Q&A: Maggie Tse of AOGP

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Emily Cheng speaks to AOGP’s founder about her decision to leave the big brands behind

AOGP is not the world’s most telling brand name, yet the acronym is by no means insignificant. As the brand’s founder and sole jewellery designer Maggie Tse explains, the name has its roots in the very philosophy of her company. “AOGP means ‘An On Going Project’, which I think describes my design process… Designing doesn’t come to me instantly, I draw upon past observations and experiences to influence what I create now and in the future.” 

Tse, a thin 35-year-old clad in dark clothing and a sharp black bob looks like she was born to work in the design industry but her career, like her brand, has always been a work in progress subject to constant change. Tse graduated from Hong Kong Polytechnic University in 2002 with a degree in fashion design and after working for more than a decade in the fashion industry – with brands like Anteprima and Agnès B – she finally decided she needed to make a change. She wanted something more. “I asked myself, ‘What do I want to do in the future? What path do I want to take?’” she recalls. “I realised that I wanted to create something alternative and less commercial.” It was this train of thought that led to the inception of AOGP.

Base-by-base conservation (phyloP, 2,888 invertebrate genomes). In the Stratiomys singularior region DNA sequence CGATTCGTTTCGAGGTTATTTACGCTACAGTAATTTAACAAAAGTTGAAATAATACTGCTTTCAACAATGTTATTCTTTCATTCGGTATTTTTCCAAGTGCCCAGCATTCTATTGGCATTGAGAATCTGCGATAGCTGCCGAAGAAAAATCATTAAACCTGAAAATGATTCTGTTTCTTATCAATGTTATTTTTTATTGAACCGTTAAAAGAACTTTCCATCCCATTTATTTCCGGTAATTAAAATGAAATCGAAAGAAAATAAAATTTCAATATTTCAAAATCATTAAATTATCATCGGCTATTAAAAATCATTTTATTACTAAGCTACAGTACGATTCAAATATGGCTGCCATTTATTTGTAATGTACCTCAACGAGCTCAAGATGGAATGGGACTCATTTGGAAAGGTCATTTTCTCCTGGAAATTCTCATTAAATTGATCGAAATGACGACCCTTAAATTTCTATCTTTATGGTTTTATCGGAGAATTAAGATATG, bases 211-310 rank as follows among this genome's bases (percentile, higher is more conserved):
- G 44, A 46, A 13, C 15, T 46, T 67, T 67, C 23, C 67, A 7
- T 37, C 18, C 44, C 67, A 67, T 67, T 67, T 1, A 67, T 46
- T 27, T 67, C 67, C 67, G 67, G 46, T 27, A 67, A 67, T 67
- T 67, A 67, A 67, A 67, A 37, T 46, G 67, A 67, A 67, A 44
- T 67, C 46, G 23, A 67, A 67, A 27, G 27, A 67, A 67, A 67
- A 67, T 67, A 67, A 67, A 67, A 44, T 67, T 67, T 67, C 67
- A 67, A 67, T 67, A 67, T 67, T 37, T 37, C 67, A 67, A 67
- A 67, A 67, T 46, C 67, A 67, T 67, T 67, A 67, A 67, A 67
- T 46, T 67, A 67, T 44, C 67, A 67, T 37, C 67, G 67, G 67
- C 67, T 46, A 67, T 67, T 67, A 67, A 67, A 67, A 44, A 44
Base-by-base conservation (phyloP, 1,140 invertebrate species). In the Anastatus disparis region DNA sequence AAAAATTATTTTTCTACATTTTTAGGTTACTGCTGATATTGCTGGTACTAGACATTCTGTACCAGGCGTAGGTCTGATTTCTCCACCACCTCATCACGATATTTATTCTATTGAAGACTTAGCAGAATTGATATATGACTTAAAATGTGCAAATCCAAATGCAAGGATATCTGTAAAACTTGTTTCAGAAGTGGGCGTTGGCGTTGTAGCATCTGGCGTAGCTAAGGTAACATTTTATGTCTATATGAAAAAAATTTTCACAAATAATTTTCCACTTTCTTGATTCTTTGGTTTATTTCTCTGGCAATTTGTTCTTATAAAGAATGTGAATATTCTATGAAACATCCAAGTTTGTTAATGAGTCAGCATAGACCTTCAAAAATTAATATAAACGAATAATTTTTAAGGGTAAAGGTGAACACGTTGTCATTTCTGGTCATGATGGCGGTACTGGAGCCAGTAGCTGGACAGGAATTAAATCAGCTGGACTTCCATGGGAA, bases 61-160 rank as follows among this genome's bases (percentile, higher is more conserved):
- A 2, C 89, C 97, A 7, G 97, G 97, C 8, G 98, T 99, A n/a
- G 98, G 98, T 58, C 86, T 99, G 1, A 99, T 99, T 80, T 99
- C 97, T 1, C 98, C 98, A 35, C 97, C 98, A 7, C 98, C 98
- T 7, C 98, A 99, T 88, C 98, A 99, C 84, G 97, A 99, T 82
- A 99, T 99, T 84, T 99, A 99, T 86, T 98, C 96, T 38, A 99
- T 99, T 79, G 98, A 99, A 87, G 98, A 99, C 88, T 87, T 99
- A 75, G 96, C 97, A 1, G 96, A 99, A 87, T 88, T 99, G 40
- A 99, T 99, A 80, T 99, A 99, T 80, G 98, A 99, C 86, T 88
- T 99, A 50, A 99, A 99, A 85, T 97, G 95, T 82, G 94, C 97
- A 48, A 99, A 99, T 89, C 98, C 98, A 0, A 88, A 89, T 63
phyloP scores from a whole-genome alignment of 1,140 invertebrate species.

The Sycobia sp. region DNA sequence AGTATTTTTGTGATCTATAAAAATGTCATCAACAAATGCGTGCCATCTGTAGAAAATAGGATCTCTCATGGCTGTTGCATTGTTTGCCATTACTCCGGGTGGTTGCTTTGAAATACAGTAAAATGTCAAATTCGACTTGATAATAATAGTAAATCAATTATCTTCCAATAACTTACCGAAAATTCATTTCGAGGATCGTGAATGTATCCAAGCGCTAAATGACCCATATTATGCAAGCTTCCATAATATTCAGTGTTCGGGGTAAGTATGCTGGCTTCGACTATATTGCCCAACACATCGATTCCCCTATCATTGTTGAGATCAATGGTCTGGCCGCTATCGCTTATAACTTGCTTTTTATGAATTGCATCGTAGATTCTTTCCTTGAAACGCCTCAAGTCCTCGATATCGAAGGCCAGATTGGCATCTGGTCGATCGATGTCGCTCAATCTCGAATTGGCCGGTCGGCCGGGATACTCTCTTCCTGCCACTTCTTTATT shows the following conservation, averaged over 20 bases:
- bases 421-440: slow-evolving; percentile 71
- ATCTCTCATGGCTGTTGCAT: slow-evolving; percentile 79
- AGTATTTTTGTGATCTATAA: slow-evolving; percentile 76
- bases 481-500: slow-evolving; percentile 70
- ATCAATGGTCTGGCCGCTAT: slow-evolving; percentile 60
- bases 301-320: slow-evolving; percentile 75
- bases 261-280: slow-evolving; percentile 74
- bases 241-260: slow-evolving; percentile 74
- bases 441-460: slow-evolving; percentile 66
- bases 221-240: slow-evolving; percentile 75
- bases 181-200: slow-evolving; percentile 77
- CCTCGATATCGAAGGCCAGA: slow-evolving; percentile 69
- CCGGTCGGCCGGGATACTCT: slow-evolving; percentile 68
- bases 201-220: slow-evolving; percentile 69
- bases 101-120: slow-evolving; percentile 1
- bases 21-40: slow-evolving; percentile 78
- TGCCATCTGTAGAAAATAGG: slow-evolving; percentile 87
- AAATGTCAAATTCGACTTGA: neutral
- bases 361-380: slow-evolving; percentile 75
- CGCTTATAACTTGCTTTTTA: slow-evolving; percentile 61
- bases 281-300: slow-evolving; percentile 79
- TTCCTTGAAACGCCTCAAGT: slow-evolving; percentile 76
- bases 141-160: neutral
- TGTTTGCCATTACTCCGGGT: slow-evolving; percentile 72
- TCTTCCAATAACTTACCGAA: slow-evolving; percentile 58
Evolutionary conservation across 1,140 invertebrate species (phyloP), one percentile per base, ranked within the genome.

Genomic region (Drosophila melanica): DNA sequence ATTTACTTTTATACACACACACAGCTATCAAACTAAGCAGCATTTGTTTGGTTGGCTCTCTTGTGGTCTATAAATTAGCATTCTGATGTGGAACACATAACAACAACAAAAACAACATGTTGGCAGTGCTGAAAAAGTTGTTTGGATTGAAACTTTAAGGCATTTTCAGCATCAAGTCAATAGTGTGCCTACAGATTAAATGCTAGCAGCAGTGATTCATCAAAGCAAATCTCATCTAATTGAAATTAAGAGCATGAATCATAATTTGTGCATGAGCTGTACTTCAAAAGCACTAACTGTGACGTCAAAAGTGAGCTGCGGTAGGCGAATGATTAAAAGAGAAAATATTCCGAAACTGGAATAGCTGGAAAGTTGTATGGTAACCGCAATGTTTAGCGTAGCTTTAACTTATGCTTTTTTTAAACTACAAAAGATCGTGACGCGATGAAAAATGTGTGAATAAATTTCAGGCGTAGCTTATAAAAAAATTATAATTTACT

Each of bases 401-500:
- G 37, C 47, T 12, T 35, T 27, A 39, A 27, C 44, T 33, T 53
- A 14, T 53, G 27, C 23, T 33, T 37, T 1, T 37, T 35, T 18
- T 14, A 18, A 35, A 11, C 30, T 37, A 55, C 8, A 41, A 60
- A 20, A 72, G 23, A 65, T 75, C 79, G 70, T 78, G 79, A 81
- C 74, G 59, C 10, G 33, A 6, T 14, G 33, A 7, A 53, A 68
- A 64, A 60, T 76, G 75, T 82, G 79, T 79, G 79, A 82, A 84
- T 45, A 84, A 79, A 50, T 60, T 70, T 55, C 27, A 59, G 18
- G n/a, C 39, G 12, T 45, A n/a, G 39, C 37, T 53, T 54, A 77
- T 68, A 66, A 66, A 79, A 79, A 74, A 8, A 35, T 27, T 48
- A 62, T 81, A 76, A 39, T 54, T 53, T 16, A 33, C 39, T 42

Tse constructs necklaces and body jewellery from delicate brass chains that strike a balance between contrasting minimalistic styles with intricate details. Each piece can be worn in a variety of different ways, offering versatility to her customers. “I hope to give my customers space to play with the pieces,” says Tse. “Having a technical base [in fashion design] really helped me visualise my designs in a 3D way. People are increasingly seeking items with more character – pieces that are unique.”

As of now, Tse is getting ready to release her next jewellery collection, for which she hopes to change up the structural qualities. “My designs so far have been quite simple, and I hope that I can keep that simplicity while adding a little irregularity to the construction,” she explains. “Through working and designing, sometimes I lead myself into different and unexpected directions.”

AOGP Unit S202 Block A, PMQ, 35 Aberdeen St, Central, 3170 3965; aogp.net.

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